The first thing I thought while reading Tufekci’s piece on algorithms was: “Wow, I need this when I’m writing my newsletter (first campaign piece).” Although it is pointed out that there is error in algorithms (not unlike human error), I believe that a piece like a newsletter or mass email would benefit in a huge way from some type of computer-generated algorithm. Thinking about my own personal experiences, the number of e-newsletters or articles I receive from organizations or businesses that I subscribe to does not necessarily make me want to stay updated with them, but the ones that I am interested in I always read, and often do something that leads to them profiting because I have done it.
With a school newsletter, I do not really think that any sort of algorithmic system would add anything. Most likely, people who are reading a school newsletter have children in the school or have some other personal stake in the school’s achievements; the people who are receiving it actually want to read it. However, with a newsletter from a company or business like a non-profit who is trying to get word out about their organization could definitely benefit from computed algorithms, since they would be able to focus in on the audience that is going to be the most responsive and therefore provide some sort of benefit to their cause.
When Tufekci uses the term “algorithmic gatekeeping” he is alluding to the idea that these computer-generated algorithms are able to keep certain topics, people, and opinions out, and let others in, therefore subtly shaping simple, everyday decisions in the average social media user’s life. When writing for the public, this could be a game-changer. If you were able to correctly identify what your audience’s views on any given subjects would be, you would be able to tailor the views presented (and the way they were presented) almost perfectly.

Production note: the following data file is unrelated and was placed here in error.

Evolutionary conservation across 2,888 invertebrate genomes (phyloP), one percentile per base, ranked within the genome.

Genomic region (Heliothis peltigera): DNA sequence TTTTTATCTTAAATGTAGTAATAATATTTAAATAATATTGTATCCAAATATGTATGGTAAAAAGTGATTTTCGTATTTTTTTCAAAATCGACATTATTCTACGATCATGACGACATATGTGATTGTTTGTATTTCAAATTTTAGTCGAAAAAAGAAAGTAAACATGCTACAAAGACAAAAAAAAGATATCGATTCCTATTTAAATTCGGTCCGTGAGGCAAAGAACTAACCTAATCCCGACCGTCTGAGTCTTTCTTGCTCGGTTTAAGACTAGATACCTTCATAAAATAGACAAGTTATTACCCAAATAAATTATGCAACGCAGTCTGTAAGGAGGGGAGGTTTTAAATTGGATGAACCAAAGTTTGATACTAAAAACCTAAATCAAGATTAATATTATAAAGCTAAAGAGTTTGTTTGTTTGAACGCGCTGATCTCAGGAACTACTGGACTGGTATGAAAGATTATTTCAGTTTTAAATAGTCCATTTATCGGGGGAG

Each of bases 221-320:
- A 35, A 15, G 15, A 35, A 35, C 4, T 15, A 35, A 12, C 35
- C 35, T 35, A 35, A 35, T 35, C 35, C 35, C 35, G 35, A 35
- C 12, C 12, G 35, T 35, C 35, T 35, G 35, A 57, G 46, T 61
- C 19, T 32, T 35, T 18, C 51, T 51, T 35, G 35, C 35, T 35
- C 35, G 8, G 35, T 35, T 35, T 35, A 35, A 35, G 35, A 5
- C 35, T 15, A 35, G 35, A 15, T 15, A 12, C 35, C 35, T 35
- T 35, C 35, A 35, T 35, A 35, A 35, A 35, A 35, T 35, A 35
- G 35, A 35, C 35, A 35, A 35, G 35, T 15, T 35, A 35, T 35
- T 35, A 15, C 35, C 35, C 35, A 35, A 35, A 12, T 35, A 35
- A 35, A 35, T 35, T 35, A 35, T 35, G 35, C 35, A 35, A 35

Algorithmic gatekeeping, to me, is something that becomes slightly too intelligent when it comes to addressing the public. Although I don’t feel personally endangered by Facebook using my likes and interests to better tailor my newsfeed to me, I don’t really like the idea of it being all run by a computer program that most humans don’t understand. This might be completely wrong, but I believe that the error that comes with having an essentially unpredictable audience when writing for the public is what makes that writing all the more persuasive and comprehensible. With the use of algorithms, the gap for changing peoples’ minds becomes much smaller and therefore prevents the potential shift in opinion for any given individual who makes up the much larger audience that the writer or author might have in mind. Without this room for swaying previous attitudes towards a subject, I think that the author or creator of public writing loses an important part of their initial attempt to produce information in a persuasive way.
When Tufekci explains the example of being able to tell if an individual will vote Democrat or Republican by looking at their likes, interests, activities, and friends on Facebook, I imagine some sort of futuristic scanning of the average human brain, and I feel betrayed, violated, and a little bit scared. He explains, “However, Marketers, political strategists, and similar actors have always engaged in such ‘guessing.’” While I understand this is true, I stand by my point that writing for the public must include some sort of guessing and anticipation for the audience. Although this may be in the future for people who are writing op-eds and school newsletters, I do not believe it needs to be used in everyday life.